Academic journal article MELUS

Behind the Inscrutable Half-Shell: Images of Mutant Japanese and Ninja Turtles

Academic journal article MELUS

Behind the Inscrutable Half-Shell: Images of Mutant Japanese and Ninja Turtles

Article excerpt

Anti-Asian sentiment, and specifically "Japan-bashing" has a long, established history in the film industry. Though the early twentieth-century silent films such as "Heathen Chinese and the Sunday School Teachers" (1904) and "Chinese Laundry" (1904) directed racial hatred toward Chinese immigrants in America, these films also worked to demean other groups of Asians, notably the Japanese, who were then immigrating in numbers that far exceeded those of the Chinese, the Chinese population in America having been essentially exterminated" by the U.S. government's first Exclusion Act in 1882. For example, the 1908 production of "The Yellow Peril" - in which a Chinese servant disrupts a household, is thrown from a window, beaten by a policeman, and set on fire - provided, in the words of Eugene Franklin Wong: "an oblique indication of increasingly serious immigration and racial problems between the United States and the rising Empire of Japan, with the Chinese thematically filling the role of scapegoat."(1) Partly because of the "invasion" of America by "hordes" of Japanese immigrants, and partly because of japan's military expansionism (namely its annexation of Korea in 1904 and its defeat of Russia in 1905), the Japanese began to replace "Chinamen" as America's new "Yellow Peril," a threat to everything Americans hold dear.

Later, reacting racially to the bombing of Pearl Harbor, the American film industry - in tandem with the U.S. government - further focused its anti-Asian sentiment on the Japanese through the production of war films. During a time when all Japanese-American actors and actresses were being herded up for internment, the movie studios "pumped up" production of manifestly anti-Asiatic racist material, revising earlier Asian villains to fit the new context of war. The "props" - (non-Japanese) Asian extras - graduated from playing the masses of huddled, silently suffering (and dying) Chinese peasants to playing hordes of insect-like, fanatic (and dying) Kamikaze pilots. The starring "Asian" roles went to white actors and actresses in yellow face who played Fu Man Chu and Dragon ladies in Japanese "drag" as Samurai-style warmongers and geishas. The evil Chinese villains of pre-war films were easily transformed into the evil Japanese villains of WWII films, since "all Asians look alike," especially considering how many of the same actors portrayed both Japanese and Chinese characters. The new war films, then, essentially perpetuated the old fear of Yellow Peril, now manifested in the Japanese enemy who - perhaps disguised as farmer or fisherman competing (unfairly) for white America's resources - sought to undermine national security and morality from the inside.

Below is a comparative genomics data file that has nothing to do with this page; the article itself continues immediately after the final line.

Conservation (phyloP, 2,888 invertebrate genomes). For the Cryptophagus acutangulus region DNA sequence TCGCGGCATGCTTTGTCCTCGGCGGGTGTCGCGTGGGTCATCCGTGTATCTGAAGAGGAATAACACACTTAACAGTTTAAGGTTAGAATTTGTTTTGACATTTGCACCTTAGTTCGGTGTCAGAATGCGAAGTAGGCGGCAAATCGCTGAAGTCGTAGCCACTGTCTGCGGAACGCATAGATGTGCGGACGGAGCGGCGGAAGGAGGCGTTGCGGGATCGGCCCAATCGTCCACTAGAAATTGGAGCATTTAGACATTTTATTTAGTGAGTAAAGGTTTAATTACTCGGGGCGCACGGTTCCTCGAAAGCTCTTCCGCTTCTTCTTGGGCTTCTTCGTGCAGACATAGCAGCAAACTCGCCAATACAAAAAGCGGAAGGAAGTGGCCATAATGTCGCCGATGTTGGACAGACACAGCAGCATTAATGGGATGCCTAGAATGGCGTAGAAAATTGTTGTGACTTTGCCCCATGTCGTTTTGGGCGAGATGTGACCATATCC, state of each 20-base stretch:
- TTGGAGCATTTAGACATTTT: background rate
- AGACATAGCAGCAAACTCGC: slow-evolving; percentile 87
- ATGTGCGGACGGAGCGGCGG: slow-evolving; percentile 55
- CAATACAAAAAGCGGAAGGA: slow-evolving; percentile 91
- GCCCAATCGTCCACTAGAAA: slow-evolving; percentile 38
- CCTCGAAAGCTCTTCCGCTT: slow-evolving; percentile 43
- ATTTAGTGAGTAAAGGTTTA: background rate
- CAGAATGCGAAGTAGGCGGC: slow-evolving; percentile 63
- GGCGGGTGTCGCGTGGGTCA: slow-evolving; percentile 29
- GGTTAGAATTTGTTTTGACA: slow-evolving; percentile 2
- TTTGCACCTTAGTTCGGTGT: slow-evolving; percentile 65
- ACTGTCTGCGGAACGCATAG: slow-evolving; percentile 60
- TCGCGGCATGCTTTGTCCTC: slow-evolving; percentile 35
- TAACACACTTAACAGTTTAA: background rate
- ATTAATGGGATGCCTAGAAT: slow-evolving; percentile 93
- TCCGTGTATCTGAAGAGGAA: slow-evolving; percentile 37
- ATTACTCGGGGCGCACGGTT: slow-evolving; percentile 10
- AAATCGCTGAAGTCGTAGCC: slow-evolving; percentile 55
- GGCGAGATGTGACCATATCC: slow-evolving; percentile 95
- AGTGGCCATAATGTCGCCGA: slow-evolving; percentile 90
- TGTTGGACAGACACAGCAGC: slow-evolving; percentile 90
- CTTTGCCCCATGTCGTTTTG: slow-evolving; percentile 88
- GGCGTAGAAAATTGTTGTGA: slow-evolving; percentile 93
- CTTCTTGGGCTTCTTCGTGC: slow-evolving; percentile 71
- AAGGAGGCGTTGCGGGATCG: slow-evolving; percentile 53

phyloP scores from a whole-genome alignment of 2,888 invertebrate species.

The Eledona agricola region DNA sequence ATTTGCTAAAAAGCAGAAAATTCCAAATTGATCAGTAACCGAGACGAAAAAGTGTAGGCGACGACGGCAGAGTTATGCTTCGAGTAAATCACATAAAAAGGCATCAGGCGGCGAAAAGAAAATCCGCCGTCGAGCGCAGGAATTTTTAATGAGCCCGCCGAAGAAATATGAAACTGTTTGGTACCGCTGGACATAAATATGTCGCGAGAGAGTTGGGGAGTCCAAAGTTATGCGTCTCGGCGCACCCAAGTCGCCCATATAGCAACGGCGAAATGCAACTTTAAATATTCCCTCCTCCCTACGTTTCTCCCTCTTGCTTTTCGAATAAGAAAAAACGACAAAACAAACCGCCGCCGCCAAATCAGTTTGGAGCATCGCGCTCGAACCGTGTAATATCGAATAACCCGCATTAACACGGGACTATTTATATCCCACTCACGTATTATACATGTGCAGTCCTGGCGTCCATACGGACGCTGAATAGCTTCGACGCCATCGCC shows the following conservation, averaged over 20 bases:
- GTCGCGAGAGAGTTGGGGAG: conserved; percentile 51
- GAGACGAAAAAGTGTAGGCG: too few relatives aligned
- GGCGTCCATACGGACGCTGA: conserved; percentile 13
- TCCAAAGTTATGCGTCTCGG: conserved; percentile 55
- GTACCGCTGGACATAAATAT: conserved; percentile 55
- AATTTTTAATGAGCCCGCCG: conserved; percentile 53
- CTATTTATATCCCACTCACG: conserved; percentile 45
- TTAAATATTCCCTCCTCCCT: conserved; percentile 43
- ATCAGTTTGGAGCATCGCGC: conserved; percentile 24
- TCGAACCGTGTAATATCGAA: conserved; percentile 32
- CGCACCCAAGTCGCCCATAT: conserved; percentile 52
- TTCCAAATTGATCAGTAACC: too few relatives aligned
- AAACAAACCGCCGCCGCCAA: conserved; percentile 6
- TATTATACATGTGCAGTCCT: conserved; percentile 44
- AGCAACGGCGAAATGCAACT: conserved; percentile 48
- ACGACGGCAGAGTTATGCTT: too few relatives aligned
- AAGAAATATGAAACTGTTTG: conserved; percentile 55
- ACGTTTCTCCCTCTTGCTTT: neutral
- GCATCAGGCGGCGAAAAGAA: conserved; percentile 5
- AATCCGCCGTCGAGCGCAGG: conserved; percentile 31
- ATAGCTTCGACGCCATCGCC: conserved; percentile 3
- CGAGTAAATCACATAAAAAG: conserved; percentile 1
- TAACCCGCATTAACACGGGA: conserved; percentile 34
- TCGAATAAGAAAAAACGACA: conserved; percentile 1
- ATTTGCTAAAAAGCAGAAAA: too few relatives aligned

The war genre succeeded in providing Hollywood with a dominant paradigm, still invoked today, to portray Japanese and American relations; many recent films - such as "Gung Ho" (1986) "Black Rain" (1989), "Captured Hearts" (1990) - that explicitly deal with Japanese and American interaction - are framed in the context of war and battle.(2) For example, while World War II is the obvious backdrop of "Captured Hearts," the "war" in "Black Rain" is drug related, with the Japanese Yakuza overthrowing the Italian Mafia as the "new ethnic" mob in America [just as the (good) Japanese character "Mas" replaces the Latino Charlie as Nick Conklin's - the motorcycle-"cowboy" - (white) cop's new ethnic sidekick]. In "Gung Ho" the "war" between the Americans and Japanese is economic, related specifically to car manufacture. Here, even though the American auto workers are employed by the Japanese, whom they have asked to buy the factory, the American workers talk in terms of "us and them," of competition between two opposing teams.

In addition, both "Gung Ho" and "Black Rain" refer to the "original" war, WWII, as the source of prevailing tensions between the Americans and Japanese. In "Gung Ho," when the tension between the Japanese management and the American workers climaxes in a fight between Hunt and Kazihiro ("Kaz"), Hunt is fired and retaliates by saying, "If you're so great, how'd you lose the big one? …

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